Correct notation for subspecies x subspecies hybrid?

I want to add a hybrid (observation(s) waiting for ID, and “This intergrade / hybrid entity is actually very common where the two types come together in a broad band.” according to the observer) between two subspecies: Barnardius zonarius subsp. semitorquatus and Barnardius zonarius subsp. zonarius.

I’ve created a taxon:

but I suspect this may be the wrong way to format this name. Do I need to amend this name, and if yes, how?


We can create intergrades now?

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ah well this shows my ignorance, I wasn’t aware that ssp x ssp is not considered a hybrid. I guess I should delete this taxon in that case

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Isn’t it considered as an infrahybrid ?


I based my comment on what I was told in a similar situation:

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I would think it should be formulated as Barnardius zonarius semitorquatus × zonarius zonarius; as how other taxa are on iNat. And labelled as “infrahybrid”.


Two threads that may be of value:


If this hybrid has not been described and named in the scientific literature, we probably shouldn’t be creating a taxon for it, as we don’t allow undescribed taxons on iNat. (Note that I’m not a fan of this policy, but if we’re going to have it, it should be adhered to consistently.)


This hybrid has been described and named in the scientific literature, and there are multiple scientific papers discussing it (eg call differences)


That’s not how most other intergrades/infrahybrids on iNat are formatted, though (among vertebrates at least*). Of the other 13ish bird intergrades (and couple additional non-bird vertebrate intergrades) on iNat, all but one**, including another Australian parrot, are formatted as “Genus species subspecies1 × subspecies2” (which happens to coincide with the format used by eBird, including for the specific example in question), so the original name given to this taxon on iNat—Barnardius zonarius semitorquatus × zonarius—would be more consistent with the rest.

(“Name1 name2 name3 × name4” placed within the species “Genus species” in iNat’s taxonomic hierarchy implies “Genus species [subspecies1 × subspecies2]” or “Genus species subspecies1 × Genus species subspecies2”—i.e., that the third and fourth words in that name are the epithets of two subspecies within that overarching species—just as “Name1 name2 × name3” implies “Genus [species1 × species2]” or “Genus species1 × Genus species2”—i.e., that name2 and name3 are the epithets of two species within that genus.)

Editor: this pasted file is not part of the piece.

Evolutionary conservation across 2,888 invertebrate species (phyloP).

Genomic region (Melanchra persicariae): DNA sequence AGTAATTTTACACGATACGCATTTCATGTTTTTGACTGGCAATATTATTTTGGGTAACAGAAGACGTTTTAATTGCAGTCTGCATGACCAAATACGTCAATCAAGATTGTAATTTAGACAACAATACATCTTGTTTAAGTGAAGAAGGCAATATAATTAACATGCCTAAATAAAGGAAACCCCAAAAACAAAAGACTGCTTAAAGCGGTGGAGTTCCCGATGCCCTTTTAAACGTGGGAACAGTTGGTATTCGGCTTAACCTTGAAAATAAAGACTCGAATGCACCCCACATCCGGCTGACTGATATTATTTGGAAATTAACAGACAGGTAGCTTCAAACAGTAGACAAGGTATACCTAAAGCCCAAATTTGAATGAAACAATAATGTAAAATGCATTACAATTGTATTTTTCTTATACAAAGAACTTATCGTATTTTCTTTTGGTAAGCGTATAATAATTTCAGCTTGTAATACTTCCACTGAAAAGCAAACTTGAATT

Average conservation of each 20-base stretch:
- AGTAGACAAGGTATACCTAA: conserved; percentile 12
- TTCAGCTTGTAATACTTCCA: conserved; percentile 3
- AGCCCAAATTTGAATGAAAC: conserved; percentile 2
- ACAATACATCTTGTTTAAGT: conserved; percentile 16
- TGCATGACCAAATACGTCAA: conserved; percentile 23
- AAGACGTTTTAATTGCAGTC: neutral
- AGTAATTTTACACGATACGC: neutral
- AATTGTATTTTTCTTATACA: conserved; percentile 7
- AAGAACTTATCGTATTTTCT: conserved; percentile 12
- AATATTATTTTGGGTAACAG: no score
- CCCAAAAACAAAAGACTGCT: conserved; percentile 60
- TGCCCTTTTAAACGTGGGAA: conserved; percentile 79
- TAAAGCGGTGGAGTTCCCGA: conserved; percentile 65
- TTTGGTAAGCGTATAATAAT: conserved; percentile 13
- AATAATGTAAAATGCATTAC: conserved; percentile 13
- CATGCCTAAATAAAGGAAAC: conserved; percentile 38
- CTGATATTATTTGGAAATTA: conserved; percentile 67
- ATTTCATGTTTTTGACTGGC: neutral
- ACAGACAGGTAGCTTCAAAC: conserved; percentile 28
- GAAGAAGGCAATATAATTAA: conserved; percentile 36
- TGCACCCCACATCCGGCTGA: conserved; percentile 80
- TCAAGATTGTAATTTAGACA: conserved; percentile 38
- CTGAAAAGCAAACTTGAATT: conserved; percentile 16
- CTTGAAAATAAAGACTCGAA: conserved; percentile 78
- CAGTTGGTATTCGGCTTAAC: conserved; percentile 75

*Several intergrades among Lepidoptera have the format “Genus species subspecies1 × genus species subspecies2”; unfortunately the fix a little while back that allowed genus names to be capitalized after × appears to have only applied to hybrids [and genushybrids if that wasn’t already the case—I unfortunately can’t remember], not infrahybrids [that’s not a reason to disallow that expanded format, though, but rather a reason to allow capitals after the × in infrahybrids on iNat]. I won’t speak to the situation with the varied formats of plant hybrid formulas on iNaturalist, since while the ICZN doesn’t regulate the format of hybrid formulas, the ICN does. “Genus species1 × species2” (iNat’s guideline for hybrid name formats), or “Genus species subspecies1 × subspecies2”, is explicitly against the rules for plants/algae/fungi/etc.—but “Genus species subspecies1 × species subspecies2” would be just as wrong, as the ICN requires including the genus [abbreviated or not] after the × in hybrid formulas. Whether ICN’s rules should be applied to animal hybrids too on iNat, with the genus being included after the × in all cases, is a different issue, but I don’t see a situation where having “species subspecies” sans “Genus” after the × in an intergrade would be considered more correct than just “subspecies” after the × in an intergrade)

**(which contra iNat’s guidelines uses x rather than ×)


Yes, thanks for bringing that up. Repeating the initial subspecific epithet would indeed be redundant - in the same way repeating the generic name in a specific hybrid would be so. My mistake.

  • Australian Ringneck (Twenty-eight x Port Lincoln) Barnardius zonarius semitorquatus x zonarius

Good one @thebeachcomber
I have a couple of intergrades, identified as Australian Ringneck and noted as B.z.semitorquatus x zonarius.

Will be interesting to see the reaction, as even subspecies are often ignored by identifiers for various reasons.

Further information:

eBird taxonomy update intergrades

First noted:
“The south-western forest form, semitorquatus, with its all-green
belly and prominent red frons, intergrades sharply with the smaller,
inland and arid-country form zonarius, with its broad yellow-
breast-band and vestigial red frons, on the eastern margins of the
sclerophyll forest of jarrah-marr-kam (Fisher 1970; Serverty &
Whittell 1976; Forshaw 1981). Following widespread land clear-
ing, zonarius genes have now introgressed semitorquatus on the
Swan coastal plain (Fisher 1970).”

“Hybrid Zones in Australian Birds
Julian Ford
To cite this article: Julian Ford (1987) Hybrid Zones in Australian Birds, Emu - Austral Ornithology,
87:3, 158-178, DOI: 10.1071/MU9870158”

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